“It’s a circle, the past to the present to the
future,” Favreau said Saturday after his latest project, “Cowboys &
Aliens” premiered in San Diego, the first major-studio world premiere
tied into the convention. Harrison Ford and Daniel Craig, who appear in
the film, were at the premiere, with 1,200 of the 2,600 fans getting
free tickets.

Comic-Con diehards may have noted with a whiff of
nostalgia that the premiere was staged at the San Diego Civic Theatre,
less than a block from the U.S. Grant Hotel, the stolid old fortress
that 41 years ago hosted the first San Diego Comic-Con in its basement.
Nowadays, actual comic books are like a small island at the gathering,
nearly swallowed in a sea of film, television, toy and video game

Even as the heroes of comic books fly higher than
ever in film and video games, there is unease in the publishing business
with the digital era posing new threats and circulation woes. Although
rare old comic books can still sell for thousands of dollars, merchants
fret about the limping new-issue marketplace, and creators see their
convention shifting away from them.

“It’s really, really quiet this year,” said Mike
Mignola, creator of “Hellboy,” a big name who was looking out on a small
Sunday crowd in the off-to-the-side area for comics artists to sell
original work and autographs.

Over in Hall H and the larger ballrooms, however, it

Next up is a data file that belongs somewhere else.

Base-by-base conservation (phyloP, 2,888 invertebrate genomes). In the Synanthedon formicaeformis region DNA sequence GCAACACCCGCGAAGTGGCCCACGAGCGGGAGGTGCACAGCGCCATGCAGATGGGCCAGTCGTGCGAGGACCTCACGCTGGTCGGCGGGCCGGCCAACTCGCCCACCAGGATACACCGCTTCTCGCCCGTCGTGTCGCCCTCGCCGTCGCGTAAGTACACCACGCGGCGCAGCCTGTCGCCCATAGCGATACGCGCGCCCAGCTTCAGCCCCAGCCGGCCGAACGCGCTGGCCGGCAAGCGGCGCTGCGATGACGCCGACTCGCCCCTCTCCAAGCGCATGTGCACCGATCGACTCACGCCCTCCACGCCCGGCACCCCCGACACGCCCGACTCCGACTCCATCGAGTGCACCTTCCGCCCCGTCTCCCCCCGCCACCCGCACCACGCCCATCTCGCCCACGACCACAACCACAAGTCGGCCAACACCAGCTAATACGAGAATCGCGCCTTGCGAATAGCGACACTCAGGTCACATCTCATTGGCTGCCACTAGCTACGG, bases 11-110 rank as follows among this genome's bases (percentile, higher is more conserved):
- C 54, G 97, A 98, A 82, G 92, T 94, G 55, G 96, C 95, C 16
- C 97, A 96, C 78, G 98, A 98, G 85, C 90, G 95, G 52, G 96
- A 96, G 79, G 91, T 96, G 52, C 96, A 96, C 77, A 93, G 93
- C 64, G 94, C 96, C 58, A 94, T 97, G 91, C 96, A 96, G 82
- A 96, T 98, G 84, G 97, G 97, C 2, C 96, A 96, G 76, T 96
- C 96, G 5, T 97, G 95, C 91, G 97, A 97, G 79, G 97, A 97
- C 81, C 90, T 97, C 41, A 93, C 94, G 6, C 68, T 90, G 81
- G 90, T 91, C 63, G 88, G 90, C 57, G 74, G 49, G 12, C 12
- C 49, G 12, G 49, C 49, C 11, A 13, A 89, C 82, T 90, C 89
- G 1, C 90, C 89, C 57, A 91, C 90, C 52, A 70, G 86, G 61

was relentlessly loud. Fans cheered slivers of news and reveals from
favorites like the “Twilight” film franchise as well as from TV shows
like the long-running British sci-fi cult favorite “Doctor Who,” HBO’s
“Game of Thrones” and “True Blood” and (somewhat oddly) Fox’s “Glee.”

There was less mania but more intrigue around certain
original projects. Director Ridley Scott, for instance, beamed in from a
movie set in Iceland to pitch the audience on his first sci-fi film in
three decades, “Prometheus,” which he said shares “the DNA” of his
horror classic “Alien.”

There were auteurs in the house as well: Steven
Soderbergh came to tout a mixed martial arts film called “Haywire,”
Tarsem Singh discussed his Greek gods epic “Immortals” and even Francis
Ford Coppola talked up his horror film “Twixt.”

Cutting through all the noise is a challenge, and
getting noticed at Comic-Con is an art unto itself. This year, the
wheels of bicycle taxis here were covered with spinning “Captain
America” shields while a massive Batman scowled from the side of a local
hotel. Heads turned too whenever a big-rig promoting “The Walking Dead”
looped through downtown with bloodied limbs jutting from its rear door.

The bazaar of the bizarre puts celebrities within
reach in a way no other event does — who expected Hugh Jackman to show
up unannounced Thursday at a local parking lot to hand out T-shirts for
his upcoming movie “Real Steel”?

But the fans also come looking to share the
spotlight. As a portly Superman with Black Fly sunglasses bellowed from a
Saturday morning sidewalk, “Look at me, world, I’m a hero!”